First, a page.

In this case, an attempt is made to press the thigh and lower leg joint surfaces together in various ways, for example, in the stretching, bending, and twisting positions. Within the scope of the examination methods, injuries of the outer meniscus can be distinguished from injuries of the inner meniscus.
Various meniscus tests also provide information about the location of the tear. The Payr standard test indicates an injury in the posterior horn area of the medial meniscus when pain occurs.
Every diagnosis of meniscus damage begins with the manual examination by the doctor, as described above. To confirm this diagnosis of meniscus damage, other diagnostic methods are also used.
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Meniscus Crack Types
As already mentioned in the context of the therapy forms, there are different forms of a meniscus tear. Depending on the location of the injury in the meniscus tissue, the following types of tears can be distinguished in the area of the inner as well as the outer meniscus:
- Tear of the basket handle (longitudinal meniscus tear with a displacement of torn meniscus parts into the joint)
- Transverse crack (from free edge to base)
- Flap tear in the posterior or anterior horn (a combination of longitudinal and transverse tear)
- Horizontal crack (longitudinal crack, whereby an upper and lower lip is formed)
The physician can examine the meniscus tear using various examination methods, usually manual examinations, to which x-ray imaging is also added, to determine which form of a meniscus tear is present.
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Magnetic resonance imaging (MRI) of a torn meniscus
At this point, it should only be pointed out that over 95% of meniscus tears can be diagnosed using MRI.
Unfortunately, some meniscus damages cannot be visualized on the MRI, or tears are worse under arthroscopy than is to be assumed on the MRI. Due to the constant improvement of the MRI technique, the error rate in MRI for meniscus tears has decreased significantly.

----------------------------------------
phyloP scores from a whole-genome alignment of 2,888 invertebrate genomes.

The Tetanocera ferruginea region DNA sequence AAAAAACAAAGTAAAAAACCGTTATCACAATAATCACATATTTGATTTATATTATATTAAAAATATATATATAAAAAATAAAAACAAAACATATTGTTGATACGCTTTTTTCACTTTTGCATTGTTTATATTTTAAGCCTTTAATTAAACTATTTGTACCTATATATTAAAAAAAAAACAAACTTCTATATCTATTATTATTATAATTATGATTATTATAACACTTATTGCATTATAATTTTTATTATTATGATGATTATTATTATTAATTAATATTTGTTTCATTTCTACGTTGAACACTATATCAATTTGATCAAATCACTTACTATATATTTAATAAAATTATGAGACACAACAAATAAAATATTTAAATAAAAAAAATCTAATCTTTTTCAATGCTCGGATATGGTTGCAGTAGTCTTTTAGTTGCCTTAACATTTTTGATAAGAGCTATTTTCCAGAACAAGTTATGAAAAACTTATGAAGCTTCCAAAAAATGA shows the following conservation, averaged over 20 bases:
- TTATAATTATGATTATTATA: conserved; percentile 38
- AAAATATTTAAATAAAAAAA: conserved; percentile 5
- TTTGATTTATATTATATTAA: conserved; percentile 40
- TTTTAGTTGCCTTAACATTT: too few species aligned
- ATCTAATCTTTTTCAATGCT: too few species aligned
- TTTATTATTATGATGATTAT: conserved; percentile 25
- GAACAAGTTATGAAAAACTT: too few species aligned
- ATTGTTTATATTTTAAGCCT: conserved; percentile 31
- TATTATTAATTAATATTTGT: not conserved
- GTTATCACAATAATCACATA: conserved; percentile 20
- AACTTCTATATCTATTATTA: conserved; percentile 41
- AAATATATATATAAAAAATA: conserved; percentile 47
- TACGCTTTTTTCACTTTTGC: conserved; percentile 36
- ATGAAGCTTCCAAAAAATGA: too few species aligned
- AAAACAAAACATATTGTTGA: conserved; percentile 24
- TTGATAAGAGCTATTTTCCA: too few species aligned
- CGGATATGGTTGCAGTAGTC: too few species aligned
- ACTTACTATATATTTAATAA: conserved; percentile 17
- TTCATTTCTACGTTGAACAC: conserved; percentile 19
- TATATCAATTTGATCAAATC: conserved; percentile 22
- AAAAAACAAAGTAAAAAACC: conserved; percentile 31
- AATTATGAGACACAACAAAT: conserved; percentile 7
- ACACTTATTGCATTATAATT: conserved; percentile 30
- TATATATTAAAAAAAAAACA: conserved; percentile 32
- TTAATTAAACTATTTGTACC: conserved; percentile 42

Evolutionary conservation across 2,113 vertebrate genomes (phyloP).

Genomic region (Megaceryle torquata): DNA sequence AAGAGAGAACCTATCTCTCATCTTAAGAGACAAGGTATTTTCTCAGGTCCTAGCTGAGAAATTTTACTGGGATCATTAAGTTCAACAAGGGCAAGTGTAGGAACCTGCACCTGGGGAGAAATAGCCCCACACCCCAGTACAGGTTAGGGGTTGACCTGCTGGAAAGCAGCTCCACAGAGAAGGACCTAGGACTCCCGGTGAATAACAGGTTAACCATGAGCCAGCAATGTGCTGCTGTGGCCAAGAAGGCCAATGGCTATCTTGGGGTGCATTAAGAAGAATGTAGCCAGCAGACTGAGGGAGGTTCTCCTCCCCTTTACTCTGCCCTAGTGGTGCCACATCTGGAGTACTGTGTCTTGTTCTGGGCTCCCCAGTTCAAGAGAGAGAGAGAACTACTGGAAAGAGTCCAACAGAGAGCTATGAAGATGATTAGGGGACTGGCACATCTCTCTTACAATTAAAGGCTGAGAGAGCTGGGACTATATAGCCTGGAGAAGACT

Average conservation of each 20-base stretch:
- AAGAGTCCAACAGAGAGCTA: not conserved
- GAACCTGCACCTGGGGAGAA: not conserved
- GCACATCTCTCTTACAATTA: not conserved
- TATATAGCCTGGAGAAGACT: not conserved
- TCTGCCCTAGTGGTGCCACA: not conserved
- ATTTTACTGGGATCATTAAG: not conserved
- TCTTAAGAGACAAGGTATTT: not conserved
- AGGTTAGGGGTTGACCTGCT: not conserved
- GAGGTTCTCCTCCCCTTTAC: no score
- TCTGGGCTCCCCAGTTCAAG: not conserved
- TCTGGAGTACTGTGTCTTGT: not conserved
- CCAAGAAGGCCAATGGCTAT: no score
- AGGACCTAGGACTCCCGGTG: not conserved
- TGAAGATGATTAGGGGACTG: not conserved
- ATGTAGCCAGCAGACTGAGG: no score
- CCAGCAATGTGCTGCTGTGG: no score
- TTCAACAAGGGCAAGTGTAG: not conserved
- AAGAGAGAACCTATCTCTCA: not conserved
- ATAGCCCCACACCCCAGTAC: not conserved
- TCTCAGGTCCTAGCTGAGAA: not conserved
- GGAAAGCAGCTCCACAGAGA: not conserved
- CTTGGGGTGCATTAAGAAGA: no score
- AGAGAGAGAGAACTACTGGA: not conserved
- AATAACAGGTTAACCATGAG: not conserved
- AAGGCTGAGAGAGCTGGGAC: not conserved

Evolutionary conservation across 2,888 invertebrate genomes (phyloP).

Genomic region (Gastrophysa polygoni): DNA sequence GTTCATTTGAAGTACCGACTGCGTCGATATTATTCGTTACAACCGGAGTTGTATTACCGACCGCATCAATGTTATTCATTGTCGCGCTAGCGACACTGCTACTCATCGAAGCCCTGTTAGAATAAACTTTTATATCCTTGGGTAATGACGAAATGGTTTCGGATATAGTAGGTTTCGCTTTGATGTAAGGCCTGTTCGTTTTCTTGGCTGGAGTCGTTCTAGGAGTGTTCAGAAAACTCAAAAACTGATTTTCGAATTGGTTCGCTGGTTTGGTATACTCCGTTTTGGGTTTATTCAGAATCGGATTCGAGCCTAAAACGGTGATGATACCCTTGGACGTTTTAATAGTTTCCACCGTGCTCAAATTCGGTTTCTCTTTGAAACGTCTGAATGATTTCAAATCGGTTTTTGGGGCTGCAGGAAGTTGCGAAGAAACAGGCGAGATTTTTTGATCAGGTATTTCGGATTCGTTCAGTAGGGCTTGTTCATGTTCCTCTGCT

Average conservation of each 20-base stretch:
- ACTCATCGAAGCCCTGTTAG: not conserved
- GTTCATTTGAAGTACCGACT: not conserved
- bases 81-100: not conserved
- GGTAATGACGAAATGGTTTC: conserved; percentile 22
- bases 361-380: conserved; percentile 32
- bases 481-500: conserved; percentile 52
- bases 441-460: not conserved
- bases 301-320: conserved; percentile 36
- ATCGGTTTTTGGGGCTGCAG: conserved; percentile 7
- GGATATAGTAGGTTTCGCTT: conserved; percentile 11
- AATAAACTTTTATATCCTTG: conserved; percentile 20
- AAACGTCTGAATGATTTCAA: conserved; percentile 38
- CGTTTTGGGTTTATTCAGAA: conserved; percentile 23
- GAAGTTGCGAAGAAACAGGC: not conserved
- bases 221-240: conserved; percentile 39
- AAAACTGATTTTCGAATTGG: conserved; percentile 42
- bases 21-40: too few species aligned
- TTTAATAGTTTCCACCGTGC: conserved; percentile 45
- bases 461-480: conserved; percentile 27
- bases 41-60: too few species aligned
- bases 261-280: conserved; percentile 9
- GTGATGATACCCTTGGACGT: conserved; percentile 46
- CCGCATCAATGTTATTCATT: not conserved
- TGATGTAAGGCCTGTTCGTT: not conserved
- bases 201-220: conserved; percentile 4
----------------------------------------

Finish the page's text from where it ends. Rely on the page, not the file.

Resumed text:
In the case of a meniscus tear, the MRI of the knee joint is the imaging technique of choice, as it can show the cartilage tissue with the highest accuracy. This is the best way to assess the tear, its location, shape, and extent.
Based on the findings, the optimal therapy for the patient can then be determined. Also, the MRI examination allows the simultaneous detection of concomitant injuries to the knee joint (cartilage damage, cruciate ligament rupture, tear of the outer or inner ligament).
It is not uncommon for other structures of the joint to be damaged in a torn meniscus, such as the cruciate ligaments, the outer or inner ligaments of the joint capsule.
If the inner meniscus is injured, sometimes the inner ligament and the anterior cruciate ligament are injured simultaneously.
This constellation is also called an “unhappy triad.” The MRI examination allows the entire joint to be examined and a complete injury diagnosis to be made. This is the basis on which the individual therapy to be chosen for the patient is based.
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X-ray examination of the meniscus damage
While the X-ray examination is inconspicuous in the case of fresh meniscus injuries and thus hardly provides any information in the context of traumatic damage, it is significant in the case of chronic damage (e.g., permanent occupational strain on the menisci). Bony changes become visible. To exclude possible accompanying bony injuries, an X-ray examination is carried out at least in two different levels.
Sonography (ultrasound examination)
Although ultrasound is not routinely used because other forms of examination are more meaningful, sonography provides information about accompanying ligament injuries.
In particular, swelling, water in the knee, and also hematomas/bruises can be shown well with the ultrasound examination.
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Arthroscopy of the knee